Tables:
Table 1: Categories of Alternative Sweeteners (or Sugar Substitutes)
Table 2: Relative Sweetness of High Intense Sweeteners
Table 3: Steviol Glycosides in Stevia Leaves
Table 4: Sweetness Profile of Polyols
Table 5: Physical and Chemical Properties of Polyols
Table 6: Industrial Production of Polyols (Sugar Alcohols)
Table 7: Overweight (body mass index >= 25) (age-standardized estimate) Data by WHO region
Table 8: Obesity (body mass index >= 30) (age-standardized estimate) Data by WHO region
Table 9: Top ten countries/territories for number of people with diabetes (20-79 years), 2015 and 2040
Table 10: Top ten countries/territories for the number of people with impaired glucose tolerance (20-79 years), 2015 and 2040
Table 11: Polyols Usage Standards in the European Union
Table 12: Health Claims Approved for Polyols Usage in the European Union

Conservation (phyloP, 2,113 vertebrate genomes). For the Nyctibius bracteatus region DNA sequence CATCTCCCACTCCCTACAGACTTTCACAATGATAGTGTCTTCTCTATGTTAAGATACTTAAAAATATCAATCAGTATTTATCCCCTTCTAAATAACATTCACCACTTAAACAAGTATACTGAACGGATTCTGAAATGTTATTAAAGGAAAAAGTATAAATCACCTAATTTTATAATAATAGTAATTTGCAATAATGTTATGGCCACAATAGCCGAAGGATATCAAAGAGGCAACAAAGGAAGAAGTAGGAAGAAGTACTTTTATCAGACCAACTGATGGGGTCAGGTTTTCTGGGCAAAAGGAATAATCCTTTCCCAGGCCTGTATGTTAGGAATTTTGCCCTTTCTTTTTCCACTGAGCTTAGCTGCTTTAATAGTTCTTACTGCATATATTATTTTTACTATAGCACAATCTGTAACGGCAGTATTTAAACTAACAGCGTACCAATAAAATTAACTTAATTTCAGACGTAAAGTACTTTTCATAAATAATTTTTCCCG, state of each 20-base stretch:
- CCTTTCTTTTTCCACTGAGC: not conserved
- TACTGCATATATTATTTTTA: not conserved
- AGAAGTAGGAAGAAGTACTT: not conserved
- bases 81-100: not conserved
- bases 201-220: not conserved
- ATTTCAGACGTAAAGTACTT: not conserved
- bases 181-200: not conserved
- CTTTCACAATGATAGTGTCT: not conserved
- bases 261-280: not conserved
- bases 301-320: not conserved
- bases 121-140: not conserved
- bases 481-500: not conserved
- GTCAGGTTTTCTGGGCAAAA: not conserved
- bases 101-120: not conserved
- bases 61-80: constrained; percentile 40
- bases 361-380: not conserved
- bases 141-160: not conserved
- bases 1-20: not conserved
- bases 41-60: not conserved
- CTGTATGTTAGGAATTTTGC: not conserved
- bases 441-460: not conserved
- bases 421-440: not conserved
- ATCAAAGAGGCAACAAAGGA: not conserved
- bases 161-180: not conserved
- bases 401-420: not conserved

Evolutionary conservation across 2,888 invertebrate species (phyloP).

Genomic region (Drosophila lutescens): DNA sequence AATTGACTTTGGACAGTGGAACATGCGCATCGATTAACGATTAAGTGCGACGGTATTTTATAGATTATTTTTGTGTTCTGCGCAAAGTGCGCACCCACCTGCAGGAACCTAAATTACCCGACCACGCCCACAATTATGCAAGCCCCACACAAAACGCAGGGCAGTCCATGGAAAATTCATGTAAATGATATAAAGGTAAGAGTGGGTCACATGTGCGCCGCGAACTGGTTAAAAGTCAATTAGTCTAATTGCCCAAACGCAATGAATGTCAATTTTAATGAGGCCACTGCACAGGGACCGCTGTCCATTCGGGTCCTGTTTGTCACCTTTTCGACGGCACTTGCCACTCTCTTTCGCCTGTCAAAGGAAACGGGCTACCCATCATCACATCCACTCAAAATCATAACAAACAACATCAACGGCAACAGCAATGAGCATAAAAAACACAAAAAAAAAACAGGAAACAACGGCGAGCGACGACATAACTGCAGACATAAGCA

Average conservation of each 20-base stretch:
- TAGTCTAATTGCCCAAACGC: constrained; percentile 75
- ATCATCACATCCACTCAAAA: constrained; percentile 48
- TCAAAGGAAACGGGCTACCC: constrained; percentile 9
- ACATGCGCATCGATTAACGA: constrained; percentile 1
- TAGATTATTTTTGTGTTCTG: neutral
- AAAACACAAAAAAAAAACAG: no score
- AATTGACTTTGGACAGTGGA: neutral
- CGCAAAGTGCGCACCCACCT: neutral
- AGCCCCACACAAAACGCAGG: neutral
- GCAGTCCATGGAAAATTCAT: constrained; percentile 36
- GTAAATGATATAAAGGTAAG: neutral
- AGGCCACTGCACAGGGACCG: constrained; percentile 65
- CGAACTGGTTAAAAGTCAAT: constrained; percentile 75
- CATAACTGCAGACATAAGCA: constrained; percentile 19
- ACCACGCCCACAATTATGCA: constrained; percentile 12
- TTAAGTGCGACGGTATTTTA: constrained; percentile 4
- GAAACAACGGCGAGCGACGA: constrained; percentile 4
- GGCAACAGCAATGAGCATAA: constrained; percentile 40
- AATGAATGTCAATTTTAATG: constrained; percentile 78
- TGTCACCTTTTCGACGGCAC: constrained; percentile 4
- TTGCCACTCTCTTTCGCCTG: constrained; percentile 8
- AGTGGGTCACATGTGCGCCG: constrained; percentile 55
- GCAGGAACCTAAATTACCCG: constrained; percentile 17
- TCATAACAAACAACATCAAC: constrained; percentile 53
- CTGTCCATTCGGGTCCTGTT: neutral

Table 13: Designated and Approved Sweeteners in Japan and Usage Limits
Table 14: Calorific Values Set for Polyols in Japan
Table 15: List of Sweeteners for use in Foods
Table 16: List of Sweeteners for use in Bread and Biscuits
Table 17: List of Sweeteners for use in Other Food products
Table 18: List of Nutritional Claims including Nutrient Comparative Claims in India
Table 19: The Varieties of Sweeteners Permitted to Use, the Use Scope and the Max Limit in China

Figures:
Figure 1: Applications of Polyols (Sugar Alcohols)
Figure 2: Prevalence of Overweight in Children Under 5 Years of Age, by WHO Region and World Bank Income Group, Comparable Estimates, 2014